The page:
Judah, on the other hand, was responsible for cultivating the special holiness of the Jewish people.

בְּצֵאת יִשְׂרָאֵל מִמִּצְרָיִם בֵּית יַעֲקֹב מֵעַם לֹעֵז
הָיְתָה יְהוּדָה לְקָדְשׁוֹ יִשְׂרָאֵל מַמְשְׁלוֹתָיו
“Judah became His holy nation” (Tehillim 114:1-2)Ultimately, both of these qualities were to be combined in the Davidic monarchy. Dovid was a skilled warrior who vanquished many enemies of Israel. But he was also the unrivaled poet and songwriter – a warrior, but also a yodea nagein. See Samuel I 16:18:

בֵּן לְיִשַׁי בֵּית הַלַּחְמִי יֹדֵעַ נַגֵּן וְגִבּוֹר חַיִל וְאִישׁ מִלְחָמָה וּנְבוֹן דָּבָר וְאִישׁ תֹּאַר וַה’ עִמּוֹYeravam’s split from the southern kingdom of Judah, precipitates the tragic divide between these two forces of the material and the spiritual.

Throughout history, we have witnessed the ongoing conflict between these two forces: secular movements that exclusively work towards improving the nation’s material condition, and religious movements that exclusively promote its spiritual nature.Rav Kook says that redemption of the Jewish people can only be attained when both of these forces are functioning. Only when we are working toward both strengthening the nation’s spiritual health while bolstering the necessary material foundations.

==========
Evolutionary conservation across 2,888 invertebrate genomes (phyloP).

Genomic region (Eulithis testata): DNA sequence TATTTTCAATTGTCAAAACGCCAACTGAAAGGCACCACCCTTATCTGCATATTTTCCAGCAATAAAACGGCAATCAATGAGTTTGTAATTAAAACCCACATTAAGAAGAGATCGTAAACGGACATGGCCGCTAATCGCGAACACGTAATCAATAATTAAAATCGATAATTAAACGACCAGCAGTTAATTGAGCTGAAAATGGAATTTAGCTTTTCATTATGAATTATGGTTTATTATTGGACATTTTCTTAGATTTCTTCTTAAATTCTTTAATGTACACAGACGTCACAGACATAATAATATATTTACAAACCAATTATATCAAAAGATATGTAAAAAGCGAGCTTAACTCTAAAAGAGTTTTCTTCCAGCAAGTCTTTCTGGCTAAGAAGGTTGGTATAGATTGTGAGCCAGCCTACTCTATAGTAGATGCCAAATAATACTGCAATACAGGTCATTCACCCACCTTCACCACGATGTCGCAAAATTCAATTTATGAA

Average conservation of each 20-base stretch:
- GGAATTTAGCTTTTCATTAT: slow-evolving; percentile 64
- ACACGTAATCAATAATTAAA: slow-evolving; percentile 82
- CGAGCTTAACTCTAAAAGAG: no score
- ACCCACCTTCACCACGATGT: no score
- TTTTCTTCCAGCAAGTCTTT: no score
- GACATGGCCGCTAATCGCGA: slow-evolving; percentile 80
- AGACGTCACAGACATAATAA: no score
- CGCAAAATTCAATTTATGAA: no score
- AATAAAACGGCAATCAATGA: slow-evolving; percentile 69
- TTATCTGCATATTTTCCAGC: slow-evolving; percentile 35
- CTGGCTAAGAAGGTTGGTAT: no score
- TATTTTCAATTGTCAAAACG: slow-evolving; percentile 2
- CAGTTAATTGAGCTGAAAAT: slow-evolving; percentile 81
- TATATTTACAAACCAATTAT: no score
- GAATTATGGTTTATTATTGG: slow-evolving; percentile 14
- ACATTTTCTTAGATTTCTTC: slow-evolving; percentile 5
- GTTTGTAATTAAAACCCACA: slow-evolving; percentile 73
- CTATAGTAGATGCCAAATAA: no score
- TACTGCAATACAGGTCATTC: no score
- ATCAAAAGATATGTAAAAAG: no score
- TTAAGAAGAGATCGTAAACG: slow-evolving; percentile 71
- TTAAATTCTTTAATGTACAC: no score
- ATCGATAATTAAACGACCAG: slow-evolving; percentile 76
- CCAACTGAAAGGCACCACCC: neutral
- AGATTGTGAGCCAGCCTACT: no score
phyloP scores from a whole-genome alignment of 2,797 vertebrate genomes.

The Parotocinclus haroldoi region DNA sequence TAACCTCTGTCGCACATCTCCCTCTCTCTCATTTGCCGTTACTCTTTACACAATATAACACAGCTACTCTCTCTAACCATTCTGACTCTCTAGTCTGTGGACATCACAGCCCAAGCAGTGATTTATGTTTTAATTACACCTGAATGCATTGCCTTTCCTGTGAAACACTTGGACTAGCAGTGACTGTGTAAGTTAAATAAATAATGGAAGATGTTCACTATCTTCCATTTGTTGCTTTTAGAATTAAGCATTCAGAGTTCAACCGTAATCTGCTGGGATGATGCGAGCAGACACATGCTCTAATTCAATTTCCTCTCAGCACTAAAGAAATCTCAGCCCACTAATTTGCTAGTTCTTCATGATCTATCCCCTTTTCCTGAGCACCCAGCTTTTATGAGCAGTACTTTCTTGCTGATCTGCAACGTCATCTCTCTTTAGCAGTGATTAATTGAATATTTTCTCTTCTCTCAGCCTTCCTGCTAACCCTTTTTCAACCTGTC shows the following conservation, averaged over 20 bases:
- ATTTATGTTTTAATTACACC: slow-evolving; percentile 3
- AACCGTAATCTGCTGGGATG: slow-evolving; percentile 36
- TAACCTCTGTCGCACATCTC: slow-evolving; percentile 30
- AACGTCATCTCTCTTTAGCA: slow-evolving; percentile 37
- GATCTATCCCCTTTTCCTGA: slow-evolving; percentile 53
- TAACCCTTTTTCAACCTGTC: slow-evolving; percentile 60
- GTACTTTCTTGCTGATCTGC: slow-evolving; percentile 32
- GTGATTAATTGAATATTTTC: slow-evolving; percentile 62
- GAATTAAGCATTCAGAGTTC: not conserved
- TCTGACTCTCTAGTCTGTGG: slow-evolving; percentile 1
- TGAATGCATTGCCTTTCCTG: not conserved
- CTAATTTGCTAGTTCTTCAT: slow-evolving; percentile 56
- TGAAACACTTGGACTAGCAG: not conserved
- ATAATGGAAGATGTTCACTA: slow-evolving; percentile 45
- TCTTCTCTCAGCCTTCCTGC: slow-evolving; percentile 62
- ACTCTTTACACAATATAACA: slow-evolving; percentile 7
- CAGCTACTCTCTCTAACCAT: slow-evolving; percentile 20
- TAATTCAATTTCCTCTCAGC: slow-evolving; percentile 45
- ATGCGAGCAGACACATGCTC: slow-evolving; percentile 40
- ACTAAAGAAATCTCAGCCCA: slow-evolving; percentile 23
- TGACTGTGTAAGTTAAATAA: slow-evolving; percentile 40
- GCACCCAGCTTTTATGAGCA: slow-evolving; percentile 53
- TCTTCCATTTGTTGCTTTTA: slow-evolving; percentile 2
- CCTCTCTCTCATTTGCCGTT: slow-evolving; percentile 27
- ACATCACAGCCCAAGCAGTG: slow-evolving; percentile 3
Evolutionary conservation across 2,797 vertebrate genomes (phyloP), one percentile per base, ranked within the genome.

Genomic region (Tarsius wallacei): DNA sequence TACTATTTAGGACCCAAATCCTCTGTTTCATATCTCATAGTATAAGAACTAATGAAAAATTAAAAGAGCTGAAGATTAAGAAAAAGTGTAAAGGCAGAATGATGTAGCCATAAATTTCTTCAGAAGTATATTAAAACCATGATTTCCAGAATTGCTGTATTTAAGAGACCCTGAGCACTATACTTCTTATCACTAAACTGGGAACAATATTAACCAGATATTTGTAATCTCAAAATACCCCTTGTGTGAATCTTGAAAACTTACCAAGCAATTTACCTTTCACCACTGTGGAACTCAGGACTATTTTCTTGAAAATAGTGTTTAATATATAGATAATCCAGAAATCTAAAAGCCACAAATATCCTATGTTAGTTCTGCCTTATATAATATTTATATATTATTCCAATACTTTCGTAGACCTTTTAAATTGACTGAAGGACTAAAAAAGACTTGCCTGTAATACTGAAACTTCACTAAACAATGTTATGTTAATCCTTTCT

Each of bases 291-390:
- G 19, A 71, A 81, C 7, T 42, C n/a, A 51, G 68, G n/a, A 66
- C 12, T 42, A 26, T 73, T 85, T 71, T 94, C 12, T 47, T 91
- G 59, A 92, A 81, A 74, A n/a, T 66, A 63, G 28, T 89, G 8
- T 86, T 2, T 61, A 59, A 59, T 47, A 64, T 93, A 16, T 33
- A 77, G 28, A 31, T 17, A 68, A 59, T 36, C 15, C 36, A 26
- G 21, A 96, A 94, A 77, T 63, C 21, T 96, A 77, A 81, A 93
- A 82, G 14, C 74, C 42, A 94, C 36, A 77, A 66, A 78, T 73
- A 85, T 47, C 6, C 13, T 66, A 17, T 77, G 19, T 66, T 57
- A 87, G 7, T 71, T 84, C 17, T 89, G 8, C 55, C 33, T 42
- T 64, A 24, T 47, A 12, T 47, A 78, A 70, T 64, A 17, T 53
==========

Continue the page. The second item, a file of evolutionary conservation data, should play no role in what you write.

Returning to Yaakov’s choice of ox and donkey, the powerful ox is used to plow the ground, preparing the area to be planted. This corresponds to the mission of Mashiach ben Yoseph — to defend the nation from enemies and clear the path for the revelation of Mashiach ben Dovid. (We also see this in the fact that the Mishkan — a preparation for the Temple — was established in Shiloh, in the territory of Yoseph, while the Temple itself was built in the inheritance of Judah, in Yerushalayim.)

The donkey, on the other hand, is a simple animal, used to carry produce from the field. This corresponds to the mission of Mashiach ben Dovid, who brings the final fruits of redemption.

Yaakov tells his brother, “I have an ox and a donkey,” alluding to Yimos HaMashiach when he/we will no longer fear Eisav’s sword.
Finally, we find a second hint in the text later on in the parsha: After the two brothers meet, Yaakov promises that he will visit Eisav on Mount Seir. Breishis Rabba (78:14) says that nowhere in the remainder of Tanach do we find that Yaakov visits Eisav on Har Seir. Yaakov wasn’t leading him on, so to speak, setting up a phantom lunch date on Har Seir. So when will Yaakov go to Eisav? This will take place in the future, in the time of Mashiach, as it says in this week’s Haftorah, in Ovadya, “Saviors will ascend Mount Zion to judge the mountain of Eisav” (Ovadya 1:21).

Through his interactions with Eisav, Yaakov Avinu hints to his progeny what tools will be needed to ultimately defeat Eisav — physical strength through our human efforts, coupled with spiritual devotion and recognizing Hashem’s omnipotence. To quote an idea my shver once shared with me: “Building the Land with our hishtadlus, recognizing that every brick we lay, technological advancement and weapon developed or successfully used, is only through birchas Hashem, which comes from our ameilus b’torah, strict adherence to halacha, and our chumras in achdus and ahavas Yisroel.”